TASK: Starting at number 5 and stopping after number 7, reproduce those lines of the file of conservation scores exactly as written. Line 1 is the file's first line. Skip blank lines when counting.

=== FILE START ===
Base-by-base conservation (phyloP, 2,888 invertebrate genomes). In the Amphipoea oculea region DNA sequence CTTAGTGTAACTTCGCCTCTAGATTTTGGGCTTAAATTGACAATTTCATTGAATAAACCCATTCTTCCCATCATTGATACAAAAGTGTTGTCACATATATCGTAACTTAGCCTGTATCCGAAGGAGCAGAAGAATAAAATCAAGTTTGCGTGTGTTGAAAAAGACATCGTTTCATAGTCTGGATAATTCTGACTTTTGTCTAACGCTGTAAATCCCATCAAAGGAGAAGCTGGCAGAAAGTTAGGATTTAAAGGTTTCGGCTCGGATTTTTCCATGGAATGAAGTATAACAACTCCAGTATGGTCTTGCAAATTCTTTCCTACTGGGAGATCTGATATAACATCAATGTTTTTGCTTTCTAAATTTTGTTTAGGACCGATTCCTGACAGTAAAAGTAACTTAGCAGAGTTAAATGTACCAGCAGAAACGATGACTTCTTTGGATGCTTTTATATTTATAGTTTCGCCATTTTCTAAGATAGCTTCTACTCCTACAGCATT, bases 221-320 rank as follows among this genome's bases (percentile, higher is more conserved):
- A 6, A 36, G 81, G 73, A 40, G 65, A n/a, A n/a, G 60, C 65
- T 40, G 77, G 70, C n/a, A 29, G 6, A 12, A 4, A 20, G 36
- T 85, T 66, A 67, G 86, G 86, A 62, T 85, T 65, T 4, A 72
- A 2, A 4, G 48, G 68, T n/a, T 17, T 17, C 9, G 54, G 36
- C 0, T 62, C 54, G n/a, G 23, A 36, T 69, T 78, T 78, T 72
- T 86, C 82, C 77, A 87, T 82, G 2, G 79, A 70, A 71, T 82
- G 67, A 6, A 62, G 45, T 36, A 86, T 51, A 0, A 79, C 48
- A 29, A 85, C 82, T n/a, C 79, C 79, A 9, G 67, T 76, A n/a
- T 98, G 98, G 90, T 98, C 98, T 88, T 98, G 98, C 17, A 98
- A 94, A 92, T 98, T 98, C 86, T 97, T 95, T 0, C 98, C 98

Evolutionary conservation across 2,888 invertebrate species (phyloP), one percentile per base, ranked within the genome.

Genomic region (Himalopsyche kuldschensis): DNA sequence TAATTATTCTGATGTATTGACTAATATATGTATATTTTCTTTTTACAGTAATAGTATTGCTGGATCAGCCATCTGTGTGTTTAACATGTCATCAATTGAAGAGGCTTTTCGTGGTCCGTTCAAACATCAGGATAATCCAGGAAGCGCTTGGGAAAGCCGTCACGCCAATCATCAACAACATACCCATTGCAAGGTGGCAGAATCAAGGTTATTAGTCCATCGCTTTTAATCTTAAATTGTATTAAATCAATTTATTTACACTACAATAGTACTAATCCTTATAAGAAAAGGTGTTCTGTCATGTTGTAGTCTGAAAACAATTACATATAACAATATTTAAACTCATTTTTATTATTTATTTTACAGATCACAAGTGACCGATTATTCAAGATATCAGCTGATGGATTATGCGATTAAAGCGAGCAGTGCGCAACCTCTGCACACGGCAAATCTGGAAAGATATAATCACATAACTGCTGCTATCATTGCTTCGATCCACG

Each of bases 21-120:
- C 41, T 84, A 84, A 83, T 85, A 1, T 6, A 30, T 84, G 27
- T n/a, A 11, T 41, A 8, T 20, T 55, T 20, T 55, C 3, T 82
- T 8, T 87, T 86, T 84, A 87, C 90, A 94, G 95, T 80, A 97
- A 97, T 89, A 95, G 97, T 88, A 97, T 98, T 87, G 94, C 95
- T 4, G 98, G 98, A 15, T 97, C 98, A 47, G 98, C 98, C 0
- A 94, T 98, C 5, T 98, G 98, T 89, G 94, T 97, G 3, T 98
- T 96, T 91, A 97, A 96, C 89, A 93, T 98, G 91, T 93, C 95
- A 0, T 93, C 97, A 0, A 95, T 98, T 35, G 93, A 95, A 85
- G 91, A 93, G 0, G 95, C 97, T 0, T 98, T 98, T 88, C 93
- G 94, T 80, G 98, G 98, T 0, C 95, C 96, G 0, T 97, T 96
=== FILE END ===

- A 2, A 4, G 48, G 68, T n/a, T 17, T 17, C 9, G 54, G 36
- C 0, T 62, C 54, G n/a, G 23, A 36, T 69, T 78, T 78, T 72
- T 86, C 82, C 77, A 87, T 82, G 2, G 79, A 70, A 71, T 82